4. A heat energy-converting system comprising the combination of a circulating heat transfer medium, a volatile refrigerant, a first compressor actuated by an outside source of power for effecting compression of said refrigerant, a condenser in communication with the discharge side of said first compressor, a rotary element, a casing encompassing said rotary element and cooperating with the periphery thereof to form a first passageway communicating with said condenser and through which the compressed refrigerant circulates and is expanded, the resultant effect of the kinetic energy and the absorbed heat energy of said compressed refrigerant during expansion thereof imparting rotary motion to said rotary element, a second passageway for the circulating heat transfer medium formed in said casing and in substantially concentric relation with said first passageway, the portion of said casing intermediate said passageways being formed of thermal conductive material whereby heat absorption by said circulating refrigerant from said heat transfer medium occurs simultaneously with the expansion of said refrigerant within said first passageway, and a secondary compressor communicating with and intermediate said first passageway and said first compressor for effecting partial recompression of said expanded refrigerant prior to the latter returning to the intake side of said first compressor; said secondary compressor including a piston operatively connected to and actuated by said rotary element.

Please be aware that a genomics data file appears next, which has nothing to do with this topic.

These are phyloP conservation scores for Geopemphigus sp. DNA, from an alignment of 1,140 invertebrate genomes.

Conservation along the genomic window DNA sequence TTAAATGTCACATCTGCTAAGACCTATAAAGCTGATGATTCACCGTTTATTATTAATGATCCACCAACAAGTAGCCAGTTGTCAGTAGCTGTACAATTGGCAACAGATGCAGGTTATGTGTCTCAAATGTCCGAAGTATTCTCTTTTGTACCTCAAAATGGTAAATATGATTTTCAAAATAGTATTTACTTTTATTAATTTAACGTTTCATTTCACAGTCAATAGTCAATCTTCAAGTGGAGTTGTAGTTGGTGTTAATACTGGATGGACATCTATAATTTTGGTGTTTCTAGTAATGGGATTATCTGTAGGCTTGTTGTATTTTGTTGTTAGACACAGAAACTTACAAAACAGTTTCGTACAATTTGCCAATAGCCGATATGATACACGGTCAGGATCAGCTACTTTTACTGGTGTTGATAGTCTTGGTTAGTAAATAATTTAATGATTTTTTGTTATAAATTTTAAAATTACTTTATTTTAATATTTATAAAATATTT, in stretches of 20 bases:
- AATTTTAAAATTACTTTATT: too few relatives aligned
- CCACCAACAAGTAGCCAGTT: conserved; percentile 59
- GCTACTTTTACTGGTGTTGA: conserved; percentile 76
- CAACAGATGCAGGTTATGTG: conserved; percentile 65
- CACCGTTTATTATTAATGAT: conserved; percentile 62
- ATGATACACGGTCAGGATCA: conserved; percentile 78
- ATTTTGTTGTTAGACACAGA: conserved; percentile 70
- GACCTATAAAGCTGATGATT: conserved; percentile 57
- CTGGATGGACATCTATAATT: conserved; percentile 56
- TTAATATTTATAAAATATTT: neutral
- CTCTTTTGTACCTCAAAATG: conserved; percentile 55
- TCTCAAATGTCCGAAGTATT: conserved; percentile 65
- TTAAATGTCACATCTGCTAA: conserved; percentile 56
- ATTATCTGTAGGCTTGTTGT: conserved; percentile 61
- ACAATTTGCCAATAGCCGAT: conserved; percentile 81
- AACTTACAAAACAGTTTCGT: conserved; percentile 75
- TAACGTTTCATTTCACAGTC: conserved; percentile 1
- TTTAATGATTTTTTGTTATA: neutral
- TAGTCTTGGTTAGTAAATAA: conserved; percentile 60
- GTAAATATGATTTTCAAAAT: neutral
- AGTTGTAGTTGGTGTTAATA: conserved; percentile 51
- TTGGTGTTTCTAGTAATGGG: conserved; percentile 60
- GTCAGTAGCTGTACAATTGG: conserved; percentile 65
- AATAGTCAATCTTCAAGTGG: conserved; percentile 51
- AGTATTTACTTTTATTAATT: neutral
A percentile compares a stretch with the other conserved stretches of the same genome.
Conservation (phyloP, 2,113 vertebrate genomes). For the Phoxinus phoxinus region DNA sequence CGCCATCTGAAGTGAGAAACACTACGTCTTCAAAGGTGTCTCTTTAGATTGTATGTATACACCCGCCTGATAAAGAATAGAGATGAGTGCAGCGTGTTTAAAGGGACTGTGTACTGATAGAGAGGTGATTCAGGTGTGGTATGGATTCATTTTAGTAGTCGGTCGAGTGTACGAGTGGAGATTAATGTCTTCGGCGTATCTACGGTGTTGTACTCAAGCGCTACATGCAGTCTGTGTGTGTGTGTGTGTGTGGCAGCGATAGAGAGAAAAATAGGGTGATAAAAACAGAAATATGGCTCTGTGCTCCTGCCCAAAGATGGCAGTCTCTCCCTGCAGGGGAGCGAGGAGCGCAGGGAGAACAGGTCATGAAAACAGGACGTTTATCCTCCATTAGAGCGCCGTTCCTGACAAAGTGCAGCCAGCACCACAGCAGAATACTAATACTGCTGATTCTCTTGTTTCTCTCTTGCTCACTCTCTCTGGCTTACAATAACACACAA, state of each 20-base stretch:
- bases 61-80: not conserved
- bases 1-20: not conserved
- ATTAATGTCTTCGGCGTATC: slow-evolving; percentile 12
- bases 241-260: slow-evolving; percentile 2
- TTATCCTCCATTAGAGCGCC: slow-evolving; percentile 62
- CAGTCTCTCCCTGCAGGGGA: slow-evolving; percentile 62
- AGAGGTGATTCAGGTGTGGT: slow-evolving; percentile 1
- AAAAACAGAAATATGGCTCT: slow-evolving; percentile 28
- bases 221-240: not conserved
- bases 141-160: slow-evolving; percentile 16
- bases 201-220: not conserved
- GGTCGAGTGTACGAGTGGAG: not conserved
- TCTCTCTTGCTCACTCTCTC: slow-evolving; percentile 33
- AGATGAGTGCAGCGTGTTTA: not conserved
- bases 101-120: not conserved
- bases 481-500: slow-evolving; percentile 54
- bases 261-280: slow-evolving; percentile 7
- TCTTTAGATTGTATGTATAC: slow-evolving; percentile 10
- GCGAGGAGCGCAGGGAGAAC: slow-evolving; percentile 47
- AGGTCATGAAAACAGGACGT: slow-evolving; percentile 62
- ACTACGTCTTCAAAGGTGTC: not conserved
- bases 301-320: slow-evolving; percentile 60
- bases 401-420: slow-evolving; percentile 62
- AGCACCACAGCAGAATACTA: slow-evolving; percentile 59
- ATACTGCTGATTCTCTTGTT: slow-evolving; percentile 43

5. In a refrigeration system having a circulating heat transfer medium, a volatile refrigerant, a'condenser, and a compressor for such refrigerant; an energy-converting apparatus, disposed intermediate the condenser and compressor, comprising a rotary element having a serrated peripheral edge, a housing encompassing said element, said housing being provided with an annular first passageway substantially encircling and being spaced from said element peripheral edge and through which the heat transfer medium circulates, the portion of said housing intermediate said first passageway and said element peripheral edge being formed of thermal conductive material, said housing portion having the surface thereof adjacent said element peripheral edge provided with a plurality of indentations which cooperate with said element peripheral edge, when said element is in one position of rotational adjustment, to form an annular tortuous second passageway for communicating with the outlet of the condenser and through which the compressed refrigerant circulates, and when said element is in a second position of rotational adjustment, cooperating with said element serrated peripheral edge to form a plurality of independent pockets for entrapping portions of the compressed refrigerant whereby the latter effects heat absorption from the heat transfer medium circulating in said first passageway, the rotation of said rotary element being dependent upon the resultant effect of the kinetic and heat absorbed energies of the compressed refrigerant when circulating in said second passageway, and auxiliary refrigerant compressing means for communicating with the intake side of the compressor and operatively connected to said rotary element and actuated by the rotation thereof to effect partial recompression of the refrigerant subsequent to the latter passing through said second passageway.